-
x

Meet New Friends!

Recommended friends are based on your interests. Make sure they are up to date.

Friends ff8c072dd79a91c1300f032d674241a8d64367100ffb1f25fa3f9bec4a05319f
Kidzworld Logo

Freediving - Testing Human Limits

It's an underwater sport where athletes test the human limits of time, depth and distance on one breath of air. Kidzworld checks out the world of freediving.

Freediving - History

Freediving or breath holding has been around in one form or another for thousands of years.
  • In Ancient Greece, divers would hold their breath and dive underwater to catch fish or search for pearls.
  • In 1911, one of the first freediving competitions was held when a Greek fisherman, Yorgos Haggi Statti, was offered a few dollars to dive more than 200 feet to rescue the anchor of an Italian ship which had become stuck in the Aegean Sea. After several attempts, Yorgos retrieved the anchor from the bottom after holding his breath for close to seven minutes. The Italian ship was set free and Yorgos became known as the "father of freediving."

    Freediving - Disciplines and World Records

    There are now three main disciplines or events in competitive freediving:
  • Constant Ballast - The diver swims as deep as they can and back without the assistance of extra weight. The world record is held by Carlos Coste of Venezuela who dove 102 meters (312 feet) underwater.
  • Static Apnea - The diver holds his or her breath for as long as possible while floating face-down in a swimming pool. The world record is held by Tom Sietas of Germany who stayed under for 8 minutes, 47 seconds!
  • Dynamic Apnea - The diver swims as far as possible underwater in a swimming pool. The world record is held by Peter Pedersen of Denmark, who swam 200 meters (610 feet) without taking a breath.

    Freediving - Techniques

    Annabel Brisenom, a member of the United States Freediving Team and former freediving world record holder, trains for freediving competitions by lifting weights, running and practicing yoga. During a competition, she'll talk to herself and think of positive suggestions to help her stay under longer. Other freedivers constantly repeat the ABCs to themselves or imagine that they're slowly being injected into the ocean with a syringe!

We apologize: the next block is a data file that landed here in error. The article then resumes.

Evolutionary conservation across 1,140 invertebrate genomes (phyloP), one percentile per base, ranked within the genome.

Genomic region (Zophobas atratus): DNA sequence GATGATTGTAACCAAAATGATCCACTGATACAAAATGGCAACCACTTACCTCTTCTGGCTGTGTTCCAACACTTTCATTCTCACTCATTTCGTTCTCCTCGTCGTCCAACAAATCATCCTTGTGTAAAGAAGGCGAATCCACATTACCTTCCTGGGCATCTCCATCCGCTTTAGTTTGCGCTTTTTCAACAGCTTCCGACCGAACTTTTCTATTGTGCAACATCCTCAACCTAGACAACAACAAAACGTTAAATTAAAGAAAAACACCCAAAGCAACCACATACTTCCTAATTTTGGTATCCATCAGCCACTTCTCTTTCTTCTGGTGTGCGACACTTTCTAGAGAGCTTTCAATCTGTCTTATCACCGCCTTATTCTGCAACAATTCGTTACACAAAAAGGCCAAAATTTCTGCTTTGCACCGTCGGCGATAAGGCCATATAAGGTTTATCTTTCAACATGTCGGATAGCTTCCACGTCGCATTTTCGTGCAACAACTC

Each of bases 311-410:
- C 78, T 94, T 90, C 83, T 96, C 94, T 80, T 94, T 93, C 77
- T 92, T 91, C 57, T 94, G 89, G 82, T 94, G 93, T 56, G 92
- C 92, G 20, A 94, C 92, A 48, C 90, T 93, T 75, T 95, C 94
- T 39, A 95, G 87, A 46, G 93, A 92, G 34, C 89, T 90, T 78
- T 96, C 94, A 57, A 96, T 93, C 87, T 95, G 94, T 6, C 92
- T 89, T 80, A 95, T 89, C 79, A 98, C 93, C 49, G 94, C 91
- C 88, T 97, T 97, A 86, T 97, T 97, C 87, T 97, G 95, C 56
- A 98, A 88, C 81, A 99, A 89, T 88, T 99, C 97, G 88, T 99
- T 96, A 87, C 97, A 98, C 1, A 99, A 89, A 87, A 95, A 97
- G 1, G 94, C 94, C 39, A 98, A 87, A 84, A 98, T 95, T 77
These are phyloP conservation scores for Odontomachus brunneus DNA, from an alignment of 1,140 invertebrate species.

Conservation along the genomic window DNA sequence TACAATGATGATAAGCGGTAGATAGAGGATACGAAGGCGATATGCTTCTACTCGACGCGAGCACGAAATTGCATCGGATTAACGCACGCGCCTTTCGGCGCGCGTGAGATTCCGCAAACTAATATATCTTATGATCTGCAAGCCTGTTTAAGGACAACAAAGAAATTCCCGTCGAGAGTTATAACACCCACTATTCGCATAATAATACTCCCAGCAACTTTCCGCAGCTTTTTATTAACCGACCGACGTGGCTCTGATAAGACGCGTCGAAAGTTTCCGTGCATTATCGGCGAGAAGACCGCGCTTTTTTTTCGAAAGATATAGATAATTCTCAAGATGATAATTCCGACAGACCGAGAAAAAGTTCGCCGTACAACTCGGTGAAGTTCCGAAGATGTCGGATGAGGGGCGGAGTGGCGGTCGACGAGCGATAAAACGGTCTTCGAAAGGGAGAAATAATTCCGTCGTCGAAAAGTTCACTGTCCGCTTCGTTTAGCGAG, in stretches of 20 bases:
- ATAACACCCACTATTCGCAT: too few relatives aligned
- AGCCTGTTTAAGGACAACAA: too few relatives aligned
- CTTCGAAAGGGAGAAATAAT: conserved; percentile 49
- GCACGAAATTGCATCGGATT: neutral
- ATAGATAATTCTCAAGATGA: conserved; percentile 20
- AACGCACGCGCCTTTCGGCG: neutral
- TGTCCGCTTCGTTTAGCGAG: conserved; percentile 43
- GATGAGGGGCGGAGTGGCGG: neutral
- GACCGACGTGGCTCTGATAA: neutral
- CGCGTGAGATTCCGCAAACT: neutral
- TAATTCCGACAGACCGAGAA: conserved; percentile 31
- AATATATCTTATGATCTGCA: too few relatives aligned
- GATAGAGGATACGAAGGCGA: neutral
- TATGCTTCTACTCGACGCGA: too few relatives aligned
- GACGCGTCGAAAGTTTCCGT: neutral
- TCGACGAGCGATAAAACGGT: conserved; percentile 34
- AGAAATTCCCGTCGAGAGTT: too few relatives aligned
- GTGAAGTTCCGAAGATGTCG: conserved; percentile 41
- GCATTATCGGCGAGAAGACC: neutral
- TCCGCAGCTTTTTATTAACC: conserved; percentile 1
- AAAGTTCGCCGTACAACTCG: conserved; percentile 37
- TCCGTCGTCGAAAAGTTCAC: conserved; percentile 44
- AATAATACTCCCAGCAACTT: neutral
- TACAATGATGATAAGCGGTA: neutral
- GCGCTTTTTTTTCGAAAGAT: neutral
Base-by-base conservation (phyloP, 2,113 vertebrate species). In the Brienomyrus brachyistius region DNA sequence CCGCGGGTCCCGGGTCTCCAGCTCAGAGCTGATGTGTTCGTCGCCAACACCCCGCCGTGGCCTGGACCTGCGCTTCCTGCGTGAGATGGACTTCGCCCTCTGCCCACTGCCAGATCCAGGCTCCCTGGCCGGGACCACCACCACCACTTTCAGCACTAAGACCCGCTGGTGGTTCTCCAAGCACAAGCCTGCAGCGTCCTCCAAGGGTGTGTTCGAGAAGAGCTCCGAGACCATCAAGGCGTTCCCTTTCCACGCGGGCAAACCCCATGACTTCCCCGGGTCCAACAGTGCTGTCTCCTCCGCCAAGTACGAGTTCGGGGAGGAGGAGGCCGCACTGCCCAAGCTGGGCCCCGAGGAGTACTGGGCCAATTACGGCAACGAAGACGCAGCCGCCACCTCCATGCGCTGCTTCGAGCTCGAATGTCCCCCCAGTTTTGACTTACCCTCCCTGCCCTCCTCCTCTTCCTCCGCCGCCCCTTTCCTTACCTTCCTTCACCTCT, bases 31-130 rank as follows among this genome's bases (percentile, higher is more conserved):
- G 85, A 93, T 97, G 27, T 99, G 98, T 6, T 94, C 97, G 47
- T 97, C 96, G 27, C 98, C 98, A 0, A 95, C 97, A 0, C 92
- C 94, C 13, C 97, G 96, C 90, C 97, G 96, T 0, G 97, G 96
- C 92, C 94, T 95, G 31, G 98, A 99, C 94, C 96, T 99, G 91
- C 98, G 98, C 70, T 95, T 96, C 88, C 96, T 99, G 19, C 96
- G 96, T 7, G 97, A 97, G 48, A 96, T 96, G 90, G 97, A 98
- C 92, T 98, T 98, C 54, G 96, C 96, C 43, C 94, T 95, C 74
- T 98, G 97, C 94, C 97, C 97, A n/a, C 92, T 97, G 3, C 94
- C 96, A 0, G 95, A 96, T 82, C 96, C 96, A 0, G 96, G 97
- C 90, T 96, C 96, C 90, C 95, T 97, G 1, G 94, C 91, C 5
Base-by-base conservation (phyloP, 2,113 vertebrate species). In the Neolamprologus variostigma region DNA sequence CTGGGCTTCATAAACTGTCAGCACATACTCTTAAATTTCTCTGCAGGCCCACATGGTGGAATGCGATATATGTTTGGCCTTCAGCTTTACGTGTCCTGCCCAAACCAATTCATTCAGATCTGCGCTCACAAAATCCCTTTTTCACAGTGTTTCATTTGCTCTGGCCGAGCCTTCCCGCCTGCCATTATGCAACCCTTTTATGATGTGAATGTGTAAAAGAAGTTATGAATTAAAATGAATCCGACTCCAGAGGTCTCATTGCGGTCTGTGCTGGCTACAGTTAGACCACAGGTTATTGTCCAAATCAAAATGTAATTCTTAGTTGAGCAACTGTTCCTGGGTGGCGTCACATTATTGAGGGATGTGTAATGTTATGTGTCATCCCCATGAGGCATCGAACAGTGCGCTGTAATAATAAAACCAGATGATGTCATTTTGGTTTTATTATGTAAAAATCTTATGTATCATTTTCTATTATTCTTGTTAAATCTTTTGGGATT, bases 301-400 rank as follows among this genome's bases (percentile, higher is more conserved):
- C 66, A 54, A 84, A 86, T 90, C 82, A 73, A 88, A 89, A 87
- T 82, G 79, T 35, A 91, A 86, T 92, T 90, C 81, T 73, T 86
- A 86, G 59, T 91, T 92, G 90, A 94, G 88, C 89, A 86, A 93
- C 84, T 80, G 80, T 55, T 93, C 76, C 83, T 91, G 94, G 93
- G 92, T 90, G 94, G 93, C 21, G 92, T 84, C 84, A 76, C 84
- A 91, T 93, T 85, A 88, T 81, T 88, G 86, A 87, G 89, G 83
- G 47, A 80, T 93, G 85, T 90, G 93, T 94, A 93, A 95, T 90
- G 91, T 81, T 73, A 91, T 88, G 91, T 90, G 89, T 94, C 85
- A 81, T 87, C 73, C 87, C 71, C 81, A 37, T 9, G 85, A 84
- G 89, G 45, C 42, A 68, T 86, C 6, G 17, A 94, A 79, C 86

Freediving - Dangers

  • If you've ever tried to see how long you can hold your breath underwater, then you've already tried freediving. It is a sport which can be very dangerous if you don't have proper training and you should NEVER try any form of freediving on your own.
  • One of the most common dangers in freediving is a blackout. A blackout occurs when a diver pushes themselves to where their oxygen level drops to a point where the brain can no longer perform normal functions and the diver passes out.

    Related Stories:

  • Freediving - Tanya Streeter
  • Wild Things - Dolphins
  • World's Most Dangerous Sports
  • More Off the Wall Sports
  • 0 Comments

    Related Stories

    F1021594514828

    Dumbest Rule in Sports? Vote!

    • No touchdown dance rule in the NFL.
    • No trashtalk rule in the NBA.
    • Allowing players to fight in the NHL.

    Sports In The Forums

    rose20
    rose20 posted in Basketball:
    i would go with basketball i been playing basketball since i was 3yrs old and now im 12
    reply 2 days
    LUCYQWERTY123
    well in my opinion i think its a sport cause its more of gymnastic and gymnastics is a sport so yeah :D :punk :nerd :nerd :nerd :punk :punk :punk
    reply 7 days
    1PhanTrash
    It's definitely an American thing - here in Australia we have like no Cheerleaders or Cheerleading groups. I think it's a sport but I'm not really into it. I think any girls or boys can do it. :3
    reply 7 days
    1PhanTrash
    "Dubadins" wrote: I have never been a cheerleader but I think it is a sport because it is very active and a lot of difficult looking moves. I agree
    reply 7 days
    Wolf74
    Wolf74 posted in Dance:
    use to like ballet and now gymnastics cause ballet does't suit me
    reply 8 days